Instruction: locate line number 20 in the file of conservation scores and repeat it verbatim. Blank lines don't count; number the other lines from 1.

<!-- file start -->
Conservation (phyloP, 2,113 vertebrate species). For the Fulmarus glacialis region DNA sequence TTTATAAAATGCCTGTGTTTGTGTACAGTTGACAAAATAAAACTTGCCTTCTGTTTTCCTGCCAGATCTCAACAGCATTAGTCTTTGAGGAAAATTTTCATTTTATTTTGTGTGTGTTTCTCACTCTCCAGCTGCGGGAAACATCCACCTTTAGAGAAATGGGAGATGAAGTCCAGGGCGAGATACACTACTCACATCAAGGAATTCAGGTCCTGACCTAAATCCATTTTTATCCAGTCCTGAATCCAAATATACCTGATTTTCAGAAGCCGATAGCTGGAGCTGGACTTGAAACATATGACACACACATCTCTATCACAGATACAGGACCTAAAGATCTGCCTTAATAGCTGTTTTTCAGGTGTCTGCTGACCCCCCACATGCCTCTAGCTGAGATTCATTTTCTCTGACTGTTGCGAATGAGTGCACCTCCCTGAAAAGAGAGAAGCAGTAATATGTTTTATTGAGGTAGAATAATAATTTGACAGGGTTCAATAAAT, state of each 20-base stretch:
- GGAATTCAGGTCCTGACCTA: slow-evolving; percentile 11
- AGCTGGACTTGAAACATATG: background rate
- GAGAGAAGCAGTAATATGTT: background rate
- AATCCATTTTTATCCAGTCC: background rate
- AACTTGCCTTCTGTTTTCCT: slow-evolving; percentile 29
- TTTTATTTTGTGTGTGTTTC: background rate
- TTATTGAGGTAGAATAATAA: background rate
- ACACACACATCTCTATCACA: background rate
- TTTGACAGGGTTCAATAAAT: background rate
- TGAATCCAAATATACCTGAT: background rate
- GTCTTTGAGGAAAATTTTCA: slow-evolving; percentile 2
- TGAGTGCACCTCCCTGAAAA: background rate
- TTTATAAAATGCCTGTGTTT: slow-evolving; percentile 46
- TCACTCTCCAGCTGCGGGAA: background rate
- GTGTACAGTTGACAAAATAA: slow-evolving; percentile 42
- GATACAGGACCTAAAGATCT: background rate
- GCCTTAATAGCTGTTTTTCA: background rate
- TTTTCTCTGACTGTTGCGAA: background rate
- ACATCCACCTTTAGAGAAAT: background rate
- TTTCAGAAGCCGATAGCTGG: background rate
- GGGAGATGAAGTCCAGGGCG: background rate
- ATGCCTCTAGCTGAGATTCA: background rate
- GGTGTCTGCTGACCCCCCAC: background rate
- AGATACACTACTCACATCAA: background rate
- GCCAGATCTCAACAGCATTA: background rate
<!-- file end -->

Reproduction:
- ACATCCACCTTTAGAGAAAT: background rate